By 4 February 2011 | Categories: news


The Daily and the iPad 2
This week saw the first edition of the The Daily being released, the first national daily news publication created from the ground up for iPad. The Daily is the first application made available on the App Store as a subscription. Users will be billed directly to an iTunes account, with costs of $0.99 a week or $39.99 for an annual subscription.
At The Daily's launch press event, a Reuters eyewitness reported about an apparent iPad 2 sighting, complete with “front-facing camera at the top edge of the glass screen”. Reuters, not normally known to indulge in rumours, also stated that a source with knowledge of the device confirmed its existence, adding that other features could be included on the final release model. 
In related iPad 2 news, local retailer of the original iPad, Incredible Connection, announced that 70% of their iPad stock sold out in three days. In the press release Incredible Connection CEO, Dave Miller, also interestingly stated: “Version 2, due out in America at the end of February, will have both flash and cameras.” Miller’s statement fuels the general speculation that the iPad 2 will indeed see the light of day at the end of the month.  
New IP for a new web age
The Internet Corporation for Assigned Names and Numbers (ICANN) announced yesterday that it has allocated the last remaining IPv4 addresses from a central pool, to the world’s five Regional Internet Registries (RIR), which are the organisations that manages IP addresses in different regions. 
These RIR will assign the last IPv4 addresses within their own regions until these run out, which according to a blogpost by Vince Cerf, chief internet evangelist at Google and one of the fathers of the internet, could be as soon as the beginning of 2012.
Now the way forward is the adoption of the new IP, IPv6, which will enable a pool of internet addresses which is a billion-trillion times larger than the total pool of IPv4 addresses, which was approximately 4.3 billion. The new amount of unique IP addresses equates to 340,282,366,920,938,463,463,374,607,431,768,211,456. 
2.8 billion minutes of Facebook chats via Windows Live Messenger
According to a blogpost by Piero Sierra, group program manager for Windows Live, up until November last year Windows Live Messenger (WLM) accounted for more than 1.5 billion minutes of Facebook (FB) chat. Now the number of users that have connected WLM to FB has increased by over 75% to almost 18 million, taking the amount of chat session to 440 million with 2.8 billion minutes talked. The reason for this user increase being that Facebook chat from Messenger became available in additional countries.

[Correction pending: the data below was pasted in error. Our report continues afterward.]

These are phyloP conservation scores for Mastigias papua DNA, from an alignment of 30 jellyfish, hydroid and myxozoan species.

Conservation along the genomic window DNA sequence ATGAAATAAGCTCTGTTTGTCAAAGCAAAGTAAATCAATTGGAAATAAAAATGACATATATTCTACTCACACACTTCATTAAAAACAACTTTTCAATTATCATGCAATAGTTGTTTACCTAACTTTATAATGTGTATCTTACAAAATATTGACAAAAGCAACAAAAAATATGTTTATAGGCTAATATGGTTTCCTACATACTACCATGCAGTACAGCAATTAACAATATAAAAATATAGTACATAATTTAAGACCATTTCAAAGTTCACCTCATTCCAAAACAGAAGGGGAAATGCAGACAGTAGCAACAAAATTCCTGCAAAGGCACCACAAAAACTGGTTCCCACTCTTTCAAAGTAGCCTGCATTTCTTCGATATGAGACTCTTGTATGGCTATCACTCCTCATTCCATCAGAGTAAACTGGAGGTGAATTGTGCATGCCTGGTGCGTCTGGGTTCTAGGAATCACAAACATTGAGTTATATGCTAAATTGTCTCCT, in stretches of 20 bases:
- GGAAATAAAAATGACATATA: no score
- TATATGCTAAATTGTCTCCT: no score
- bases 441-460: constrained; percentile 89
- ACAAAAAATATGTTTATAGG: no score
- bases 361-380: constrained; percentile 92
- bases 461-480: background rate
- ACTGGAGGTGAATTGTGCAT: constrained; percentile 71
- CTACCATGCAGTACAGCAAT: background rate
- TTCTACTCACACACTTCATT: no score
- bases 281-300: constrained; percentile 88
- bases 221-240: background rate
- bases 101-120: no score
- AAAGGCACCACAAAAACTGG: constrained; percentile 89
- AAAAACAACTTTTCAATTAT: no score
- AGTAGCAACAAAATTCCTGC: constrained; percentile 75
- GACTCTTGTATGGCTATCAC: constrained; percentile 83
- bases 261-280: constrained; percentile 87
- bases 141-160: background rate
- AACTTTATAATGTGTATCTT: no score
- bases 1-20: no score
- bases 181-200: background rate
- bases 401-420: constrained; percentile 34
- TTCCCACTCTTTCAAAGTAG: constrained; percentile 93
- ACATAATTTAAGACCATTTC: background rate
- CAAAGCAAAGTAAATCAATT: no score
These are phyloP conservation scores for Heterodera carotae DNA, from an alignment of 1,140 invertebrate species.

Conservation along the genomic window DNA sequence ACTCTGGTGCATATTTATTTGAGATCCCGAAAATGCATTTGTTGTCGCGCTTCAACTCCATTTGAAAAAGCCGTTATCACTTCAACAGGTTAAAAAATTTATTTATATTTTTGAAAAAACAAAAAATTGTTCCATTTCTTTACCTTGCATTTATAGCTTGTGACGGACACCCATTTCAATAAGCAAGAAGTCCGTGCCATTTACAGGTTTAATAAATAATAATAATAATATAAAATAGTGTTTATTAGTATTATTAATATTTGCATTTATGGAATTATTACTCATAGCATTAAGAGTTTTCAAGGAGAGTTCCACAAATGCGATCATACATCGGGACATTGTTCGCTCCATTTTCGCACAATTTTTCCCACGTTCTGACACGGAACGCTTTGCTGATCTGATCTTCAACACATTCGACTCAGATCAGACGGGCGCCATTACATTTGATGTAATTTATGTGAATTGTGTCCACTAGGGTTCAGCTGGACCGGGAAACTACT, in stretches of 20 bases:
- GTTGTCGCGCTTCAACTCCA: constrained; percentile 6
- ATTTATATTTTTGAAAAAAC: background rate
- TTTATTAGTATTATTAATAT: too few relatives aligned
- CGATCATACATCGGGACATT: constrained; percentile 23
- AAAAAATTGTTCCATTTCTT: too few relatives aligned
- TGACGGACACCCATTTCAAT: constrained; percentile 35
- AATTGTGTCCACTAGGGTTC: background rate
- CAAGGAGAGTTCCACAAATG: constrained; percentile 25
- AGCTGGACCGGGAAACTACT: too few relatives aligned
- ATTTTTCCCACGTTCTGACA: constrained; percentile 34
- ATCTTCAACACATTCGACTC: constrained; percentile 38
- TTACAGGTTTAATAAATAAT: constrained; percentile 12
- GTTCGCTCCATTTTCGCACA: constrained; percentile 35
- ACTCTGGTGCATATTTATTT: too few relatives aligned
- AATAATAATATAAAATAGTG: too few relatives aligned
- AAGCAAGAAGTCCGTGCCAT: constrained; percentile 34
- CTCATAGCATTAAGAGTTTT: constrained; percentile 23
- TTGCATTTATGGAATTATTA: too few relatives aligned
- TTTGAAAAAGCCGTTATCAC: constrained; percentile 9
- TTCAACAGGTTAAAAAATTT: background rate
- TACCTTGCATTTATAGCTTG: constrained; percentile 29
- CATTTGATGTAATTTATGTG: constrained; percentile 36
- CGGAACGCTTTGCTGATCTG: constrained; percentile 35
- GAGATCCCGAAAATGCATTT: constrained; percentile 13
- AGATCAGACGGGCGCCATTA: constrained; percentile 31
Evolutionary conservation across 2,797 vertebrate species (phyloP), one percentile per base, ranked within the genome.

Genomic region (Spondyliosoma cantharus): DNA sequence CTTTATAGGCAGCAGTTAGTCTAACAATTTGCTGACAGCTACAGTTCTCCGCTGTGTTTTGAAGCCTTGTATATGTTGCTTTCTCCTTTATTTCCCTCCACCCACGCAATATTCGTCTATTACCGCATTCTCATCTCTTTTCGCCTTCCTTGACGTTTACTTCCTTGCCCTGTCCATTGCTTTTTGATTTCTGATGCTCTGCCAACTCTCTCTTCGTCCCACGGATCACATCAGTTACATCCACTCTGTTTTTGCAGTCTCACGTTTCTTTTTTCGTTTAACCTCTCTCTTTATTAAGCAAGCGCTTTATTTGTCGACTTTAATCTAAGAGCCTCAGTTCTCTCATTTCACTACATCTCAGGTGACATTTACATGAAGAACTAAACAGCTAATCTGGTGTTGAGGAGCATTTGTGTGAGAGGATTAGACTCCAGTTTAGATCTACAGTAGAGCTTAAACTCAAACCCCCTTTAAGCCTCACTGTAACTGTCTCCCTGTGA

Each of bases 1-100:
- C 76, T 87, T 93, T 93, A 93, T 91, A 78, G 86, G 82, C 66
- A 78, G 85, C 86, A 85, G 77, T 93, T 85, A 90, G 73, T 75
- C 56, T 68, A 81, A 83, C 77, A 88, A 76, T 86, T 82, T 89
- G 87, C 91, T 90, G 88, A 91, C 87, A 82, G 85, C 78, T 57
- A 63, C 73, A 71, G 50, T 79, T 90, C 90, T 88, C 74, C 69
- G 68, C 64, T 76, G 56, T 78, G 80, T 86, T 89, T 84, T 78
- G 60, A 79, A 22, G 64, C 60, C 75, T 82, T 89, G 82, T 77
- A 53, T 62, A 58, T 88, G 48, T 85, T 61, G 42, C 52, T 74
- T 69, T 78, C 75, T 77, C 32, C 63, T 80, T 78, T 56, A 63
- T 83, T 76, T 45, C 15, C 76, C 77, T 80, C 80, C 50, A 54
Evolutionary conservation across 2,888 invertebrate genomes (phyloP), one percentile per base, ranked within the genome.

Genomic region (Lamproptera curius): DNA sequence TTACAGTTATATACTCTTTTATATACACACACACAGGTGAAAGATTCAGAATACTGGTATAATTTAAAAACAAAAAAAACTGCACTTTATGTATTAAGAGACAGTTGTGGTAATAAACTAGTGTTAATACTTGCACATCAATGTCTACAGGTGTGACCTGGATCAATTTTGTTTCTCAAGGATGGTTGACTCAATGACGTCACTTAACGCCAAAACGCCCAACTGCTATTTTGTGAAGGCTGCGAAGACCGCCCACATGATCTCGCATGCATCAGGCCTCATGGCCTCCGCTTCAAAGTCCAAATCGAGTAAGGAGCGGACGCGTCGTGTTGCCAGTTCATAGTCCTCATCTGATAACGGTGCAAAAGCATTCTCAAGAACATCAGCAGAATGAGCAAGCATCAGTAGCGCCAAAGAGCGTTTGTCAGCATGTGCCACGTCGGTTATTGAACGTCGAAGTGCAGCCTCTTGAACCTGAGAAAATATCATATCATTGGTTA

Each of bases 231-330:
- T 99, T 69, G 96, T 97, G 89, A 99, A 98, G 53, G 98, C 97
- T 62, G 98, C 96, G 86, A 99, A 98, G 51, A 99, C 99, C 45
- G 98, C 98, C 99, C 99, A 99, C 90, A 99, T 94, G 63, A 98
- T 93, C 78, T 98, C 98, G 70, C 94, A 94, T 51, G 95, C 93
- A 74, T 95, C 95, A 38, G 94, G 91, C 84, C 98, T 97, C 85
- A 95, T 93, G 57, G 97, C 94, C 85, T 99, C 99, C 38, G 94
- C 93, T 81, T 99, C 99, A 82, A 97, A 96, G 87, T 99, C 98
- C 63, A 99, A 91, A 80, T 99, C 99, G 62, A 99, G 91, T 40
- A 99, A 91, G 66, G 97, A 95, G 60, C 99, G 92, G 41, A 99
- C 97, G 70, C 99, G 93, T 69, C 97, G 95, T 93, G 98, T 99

Redmond also announced that Facebook chat is now available to “over 75 million more Messenger customers worldwide, wherever Facebook is available.” So these figures looks set to increase even further.
Ovi Store updated
Nokia has announced a new updated to the Ovi Store this week. This patch release contains some fixes as well as enhancements, such as a Search fix, enabling more relevant searches on all platforms (the likes of Symbian^3 and Symbian Series 60).
The Finnish manufacturer has also stated that users of Symbian^3-powered smartphones, including the Nokia C7, C6-01 and N8 will receive an Ovi Store client upgrade over “the next few days” that will also include various minor enhancements and fixes.
Brits heart BlackBerry
According to BlackBerryBlast!, a report by the GfK Group, one of the world’s biggest market research companies, has shown that Research In Motion’s (RIM’s) BlackBerry devices were the number one selling smartphones in the UK for 2010.
During 2010 BlackBerry smartphones accounted for 28.2% of all smartphone sales in the UK and for 36% of smartphone sales during Christmas, with more than half a million devices sold. 
Not only are the actual phones sales doing well, but also the software and apps running on them. BlackBerry Messenger (BBM) is now employed by 33 million BlackBerry users around the globe, which is a 500% year-over-year increase.
Blue hedgehog for world’s biggest social network
According to the Los Angeles Times, Sega would not have been the only company to have a blue hedgehog mascot in the form of Sonic (who coincidentally turns 20 on 23 June 2011). Facebook at one stage considered a hedgehog mascot themselves.
The paper reported that Napster founder and former Facebook president, Sean Parker, had a Facebook mascot concept in mind, featuring a likeable blue hedgehog. 
A former Facebook employee, Ezra Callahan, wrote about it on the popular Q&A website Quora. “True story: in the very early days of Facebook, Sean Parker wanted to make Facebook’s mascot a hedgehog. We had early plans to build a local business program around each college on the site (a Yelp-like service similar to what later became Facebook Pages). As part of that, Sean wanted us to send each participating business a little blue stuffed hedgehog. Matt Cohler and I even sourced a couple companies to make them…The local business program was shelved mid 2005 (we decided a revenue product wasn’t as important after the Accel financing), and Sean let his dream of the hedgehog go with it.”


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